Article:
My heart then began to pound (seriously), and I could not focus for hours because all I could think about was my code being tagged as worthless or that I would be harassed by the project's maintainers mocking my novice talents. All of that to find out that the community is actually quite kind. The code I wrote and asked to be merged into the project did have a few mistakes (and I quickly found out to always read over your pull request before submitting it). But, it was not ripped apart in the slightest. Everyone ended up commenting on all my mistakes and helped me work towards merging my code into the main project. Open source project maintainers want your source code in the main project no matter how much experience you have! So, after fixing all my typos and some small syntax mistakes, my pull request was merged into the master for the whole world to see. I went to the reference sheet I contributed to and saw my code live and available for everyone to learn from. I was moved, I was inspired, and I was hooked.

I ended up contributing quite a bit of code to Learn X in Y minutes over the next few months as I learned more languages. My original fears began to fade away as my experience and contributions grew and my mistakes naturally decreased. Eventually, I became a contributor of Learn X in Y Minutes to the level of reading the pull requests of other open source contributors around the world looking to help out on the project. Contributing to this one project alone got me very excited to login to GitHub every day as our community is filled with grateful developers who believe that Learn X in Y Minutes is the best site around to grow or refresh your programming language knowledge. It gives me hope that one day one of my projects can grow a community like it.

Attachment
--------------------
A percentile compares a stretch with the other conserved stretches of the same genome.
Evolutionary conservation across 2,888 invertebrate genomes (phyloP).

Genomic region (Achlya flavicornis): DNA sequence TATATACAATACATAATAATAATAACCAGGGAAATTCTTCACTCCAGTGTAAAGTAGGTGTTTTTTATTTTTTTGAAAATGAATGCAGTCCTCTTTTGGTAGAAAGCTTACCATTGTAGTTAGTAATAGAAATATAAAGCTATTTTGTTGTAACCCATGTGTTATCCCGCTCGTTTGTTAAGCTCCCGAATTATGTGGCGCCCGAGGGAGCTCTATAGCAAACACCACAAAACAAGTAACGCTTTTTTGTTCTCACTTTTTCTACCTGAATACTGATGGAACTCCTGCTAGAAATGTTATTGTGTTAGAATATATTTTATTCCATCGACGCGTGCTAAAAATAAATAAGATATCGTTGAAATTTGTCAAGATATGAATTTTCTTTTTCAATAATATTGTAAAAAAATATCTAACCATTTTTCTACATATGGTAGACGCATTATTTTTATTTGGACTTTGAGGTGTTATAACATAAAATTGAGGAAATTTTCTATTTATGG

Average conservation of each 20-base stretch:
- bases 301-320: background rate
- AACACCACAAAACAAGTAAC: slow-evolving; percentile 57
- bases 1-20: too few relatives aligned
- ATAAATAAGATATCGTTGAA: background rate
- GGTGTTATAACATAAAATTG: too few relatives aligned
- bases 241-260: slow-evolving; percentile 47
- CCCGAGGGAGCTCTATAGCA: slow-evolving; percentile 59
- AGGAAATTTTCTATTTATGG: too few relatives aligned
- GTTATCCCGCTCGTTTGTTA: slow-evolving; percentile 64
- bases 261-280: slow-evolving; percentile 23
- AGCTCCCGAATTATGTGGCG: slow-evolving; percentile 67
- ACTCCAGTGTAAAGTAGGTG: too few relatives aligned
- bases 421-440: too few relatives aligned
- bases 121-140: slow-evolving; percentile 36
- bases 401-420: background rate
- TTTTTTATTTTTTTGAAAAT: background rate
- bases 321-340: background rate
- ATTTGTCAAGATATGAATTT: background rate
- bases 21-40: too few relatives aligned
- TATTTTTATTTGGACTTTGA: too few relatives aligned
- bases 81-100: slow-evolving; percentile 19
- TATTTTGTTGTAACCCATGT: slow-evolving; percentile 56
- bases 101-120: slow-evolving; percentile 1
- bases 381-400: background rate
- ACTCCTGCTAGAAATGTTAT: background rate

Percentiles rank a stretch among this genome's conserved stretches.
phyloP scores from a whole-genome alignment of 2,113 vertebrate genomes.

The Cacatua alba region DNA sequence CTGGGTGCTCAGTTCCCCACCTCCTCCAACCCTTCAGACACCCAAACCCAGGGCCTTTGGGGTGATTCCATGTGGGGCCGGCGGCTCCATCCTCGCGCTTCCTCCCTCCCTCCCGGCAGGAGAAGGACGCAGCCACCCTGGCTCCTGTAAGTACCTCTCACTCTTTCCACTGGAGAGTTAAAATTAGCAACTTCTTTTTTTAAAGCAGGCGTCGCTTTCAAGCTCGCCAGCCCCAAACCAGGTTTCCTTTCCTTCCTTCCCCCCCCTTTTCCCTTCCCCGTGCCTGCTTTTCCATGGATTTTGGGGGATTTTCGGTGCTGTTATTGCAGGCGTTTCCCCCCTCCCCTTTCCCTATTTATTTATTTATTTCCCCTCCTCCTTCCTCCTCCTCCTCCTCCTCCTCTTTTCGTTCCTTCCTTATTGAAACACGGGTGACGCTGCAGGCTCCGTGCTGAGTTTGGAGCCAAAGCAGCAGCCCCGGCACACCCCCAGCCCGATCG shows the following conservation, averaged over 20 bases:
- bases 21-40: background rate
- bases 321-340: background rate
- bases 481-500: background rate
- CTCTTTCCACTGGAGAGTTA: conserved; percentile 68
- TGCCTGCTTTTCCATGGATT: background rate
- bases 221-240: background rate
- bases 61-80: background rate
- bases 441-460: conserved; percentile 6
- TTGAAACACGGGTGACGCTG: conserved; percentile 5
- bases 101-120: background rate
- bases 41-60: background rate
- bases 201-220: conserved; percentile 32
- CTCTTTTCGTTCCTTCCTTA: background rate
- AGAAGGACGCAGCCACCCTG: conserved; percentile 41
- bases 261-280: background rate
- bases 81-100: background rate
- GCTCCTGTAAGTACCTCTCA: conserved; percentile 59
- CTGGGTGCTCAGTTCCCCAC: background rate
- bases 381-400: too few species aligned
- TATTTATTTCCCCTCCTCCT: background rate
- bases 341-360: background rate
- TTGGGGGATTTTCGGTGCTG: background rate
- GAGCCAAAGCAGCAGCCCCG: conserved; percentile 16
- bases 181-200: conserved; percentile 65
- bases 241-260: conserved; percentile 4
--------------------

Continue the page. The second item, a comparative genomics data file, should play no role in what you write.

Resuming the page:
Pursuing a Computer Science degree

I am one semester away for fulfilling a Bachelor of Science in Computer Science degree at the University of Northern Iowa. Open source software is one big reason why I have gone from little programming knowledge to a never-ending passion for software engineering. With a large programming community active on the Internet, I have been able to find solutions to my common questions that has in turn helped me to become a better computer scientist in the classroom, while also helping others do the same.

When I began my first year of college, I had a web development business creating websites from scratch for local small businesses. At college, I became involved in entrepreneurship workshops and joined the campus business incubator where I was given the chance to further build my business with the help of an amazing staff and free office space. Being a startup, as well as a college student, I did not have the funds to be able to pay for expensive software or hardware equipment to develop my client's websites. Luckily, this period of my life collided with my discovery of open source software.